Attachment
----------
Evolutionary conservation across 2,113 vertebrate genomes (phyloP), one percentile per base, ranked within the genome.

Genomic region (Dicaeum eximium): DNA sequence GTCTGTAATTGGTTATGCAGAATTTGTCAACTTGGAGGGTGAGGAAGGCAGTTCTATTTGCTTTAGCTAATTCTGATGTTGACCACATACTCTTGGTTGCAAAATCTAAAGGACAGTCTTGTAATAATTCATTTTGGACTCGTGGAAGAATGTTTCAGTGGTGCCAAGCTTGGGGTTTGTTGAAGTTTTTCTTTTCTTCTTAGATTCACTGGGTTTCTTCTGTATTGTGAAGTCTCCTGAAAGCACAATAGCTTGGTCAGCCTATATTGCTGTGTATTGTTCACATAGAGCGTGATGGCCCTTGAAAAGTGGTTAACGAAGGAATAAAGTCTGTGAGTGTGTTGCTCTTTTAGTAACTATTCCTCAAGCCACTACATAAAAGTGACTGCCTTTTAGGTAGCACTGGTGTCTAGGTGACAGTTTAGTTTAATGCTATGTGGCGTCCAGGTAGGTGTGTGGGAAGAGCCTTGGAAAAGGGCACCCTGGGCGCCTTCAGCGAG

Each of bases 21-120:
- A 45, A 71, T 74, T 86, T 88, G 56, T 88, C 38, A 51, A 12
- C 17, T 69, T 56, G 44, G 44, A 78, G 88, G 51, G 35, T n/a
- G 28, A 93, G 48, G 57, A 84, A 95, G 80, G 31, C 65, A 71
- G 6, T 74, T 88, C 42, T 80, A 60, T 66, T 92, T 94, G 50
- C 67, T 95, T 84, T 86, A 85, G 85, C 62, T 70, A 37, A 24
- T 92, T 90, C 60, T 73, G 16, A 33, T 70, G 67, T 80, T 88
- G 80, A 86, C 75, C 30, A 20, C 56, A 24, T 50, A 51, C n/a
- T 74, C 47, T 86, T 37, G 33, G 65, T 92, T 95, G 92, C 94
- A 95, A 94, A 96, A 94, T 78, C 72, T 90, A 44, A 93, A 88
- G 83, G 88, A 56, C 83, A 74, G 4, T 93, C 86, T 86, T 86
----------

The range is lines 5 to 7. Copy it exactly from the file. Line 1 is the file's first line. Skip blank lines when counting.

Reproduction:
- C 17, T 69, T 56, G 44, G 44, A 78, G 88, G 51, G 35, T n/a
- G 28, A 93, G 48, G 57, A 84, A 95, G 80, G 31, C 65, A 71
- G 6, T 74, T 88, C 42, T 80, A 60, T 66, T 92, T 94, G 50